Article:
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Question: The Gemara in Berachot teaches that the Sages authored our prayers. If so, it would seem that we did not pray before this time. Did we pray before their innovation or not?

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Synopsis: The Gemara on Ta’anit (2a) explains that Deut. 11:13, “…to love the L-rd your G-d and to serve Him with all your heart,” refers to a type of service that is of the heart, meaning prayer.

The Patriarchs were not yet bound by the Torah, yet our Sages teach that they nonetheless observed the mitzvot, including prayer. They teach that the Patriarchs established the three daily prayers (Berachot 26b). Abraham established Shacharit, the Morning Prayer; Isaac instituted Mincha, the Afternoon Prayer; and Jacob introduced Ma’ariv, the Evening Prayer. These references, however, point to the time of day these prayers are said rather than to the formal text of the prayers.

In his Sefer HaMitzvot, Rambam records prayer as the fifth positive mitzvah. The Chafetz Chayyim lists prayer as the seventh mitzvah in his Sefer HaMitzvot Hakatzar, which includes only those precepts that are possible to observe outside the Land of Israel now that we are bereft of the Temple, suggesting that prayer serves as a replacement of the Temple service.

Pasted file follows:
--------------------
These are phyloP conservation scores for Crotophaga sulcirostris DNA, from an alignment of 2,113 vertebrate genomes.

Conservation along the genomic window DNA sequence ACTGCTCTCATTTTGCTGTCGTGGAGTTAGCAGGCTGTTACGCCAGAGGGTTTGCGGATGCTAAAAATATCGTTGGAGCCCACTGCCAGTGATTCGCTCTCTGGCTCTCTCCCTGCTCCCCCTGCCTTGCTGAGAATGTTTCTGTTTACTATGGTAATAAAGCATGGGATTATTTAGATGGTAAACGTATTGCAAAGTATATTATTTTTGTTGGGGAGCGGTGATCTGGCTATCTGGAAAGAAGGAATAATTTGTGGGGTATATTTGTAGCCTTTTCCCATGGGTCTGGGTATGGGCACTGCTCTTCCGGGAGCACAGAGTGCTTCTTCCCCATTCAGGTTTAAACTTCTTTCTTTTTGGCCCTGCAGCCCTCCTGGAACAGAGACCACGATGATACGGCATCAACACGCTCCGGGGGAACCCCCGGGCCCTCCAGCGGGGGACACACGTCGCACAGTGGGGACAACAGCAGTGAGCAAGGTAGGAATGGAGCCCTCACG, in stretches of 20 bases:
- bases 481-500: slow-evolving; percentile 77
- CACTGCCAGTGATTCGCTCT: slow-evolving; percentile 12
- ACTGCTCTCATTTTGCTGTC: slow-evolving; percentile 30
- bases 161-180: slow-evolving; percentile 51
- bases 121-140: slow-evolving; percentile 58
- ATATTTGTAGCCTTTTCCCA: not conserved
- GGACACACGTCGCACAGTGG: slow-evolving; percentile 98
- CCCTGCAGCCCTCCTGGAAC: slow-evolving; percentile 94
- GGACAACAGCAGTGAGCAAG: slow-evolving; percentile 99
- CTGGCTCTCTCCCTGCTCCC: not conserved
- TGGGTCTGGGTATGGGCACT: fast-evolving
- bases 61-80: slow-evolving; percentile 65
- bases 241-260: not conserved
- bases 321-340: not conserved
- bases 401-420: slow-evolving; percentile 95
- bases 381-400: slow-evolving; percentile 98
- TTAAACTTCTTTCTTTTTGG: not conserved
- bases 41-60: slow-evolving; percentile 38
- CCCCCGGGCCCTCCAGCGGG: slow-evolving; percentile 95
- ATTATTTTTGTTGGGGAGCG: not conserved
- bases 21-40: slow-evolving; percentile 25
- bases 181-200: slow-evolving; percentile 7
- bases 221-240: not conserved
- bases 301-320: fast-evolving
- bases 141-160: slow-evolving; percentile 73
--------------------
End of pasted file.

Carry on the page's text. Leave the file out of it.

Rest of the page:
Last week, we cited Rambam’s discussion of prayer in his Mishneh Torah (Hilchot Tefillah 1). He says that we are required to pray daily, praising G-d and imploring him for all our personal needs, followed by thanking Him for all He has given us individually. The quantity, wording and order of the prayers were not formally established. Since it is a positive precept that is not dependent upon time, women and slaves are required to pray.

After the Jews were exiled and interspersed among the nations, Rambam continues, they no longer all spoke the same language, and many were unable to articulate a proper Jewish prayer to express their needs.

Ezra the Scribe and his Beit Din then established the text as well as the times for the prayers. They organized the 18 Benedictions of the Amidah (Megillah 17b-18a) and set 2 daily prayers to correspond to the 2 Daily Offerings in the Holy Temple: one for the morning offering, Shacharit, and one for the afternoon, Mincha. On days that had an Additional Offering, such as on Sabbath and Festivals, they instituted a third prayer, Mussaf. They also established an optional evening prayer, called Arbit or Ma’ariv, which all of Israel ultimately took upon themselves as an obligatory prayer.

Rambam then discusses the role of the sheliach tzibbur, which was established for those who do not know the prayers and are not able to recite the prayers themselves. The fact that a distinction was made between those who know how to pray and those who do not is proof that some had memorized a text while others had not mastered it.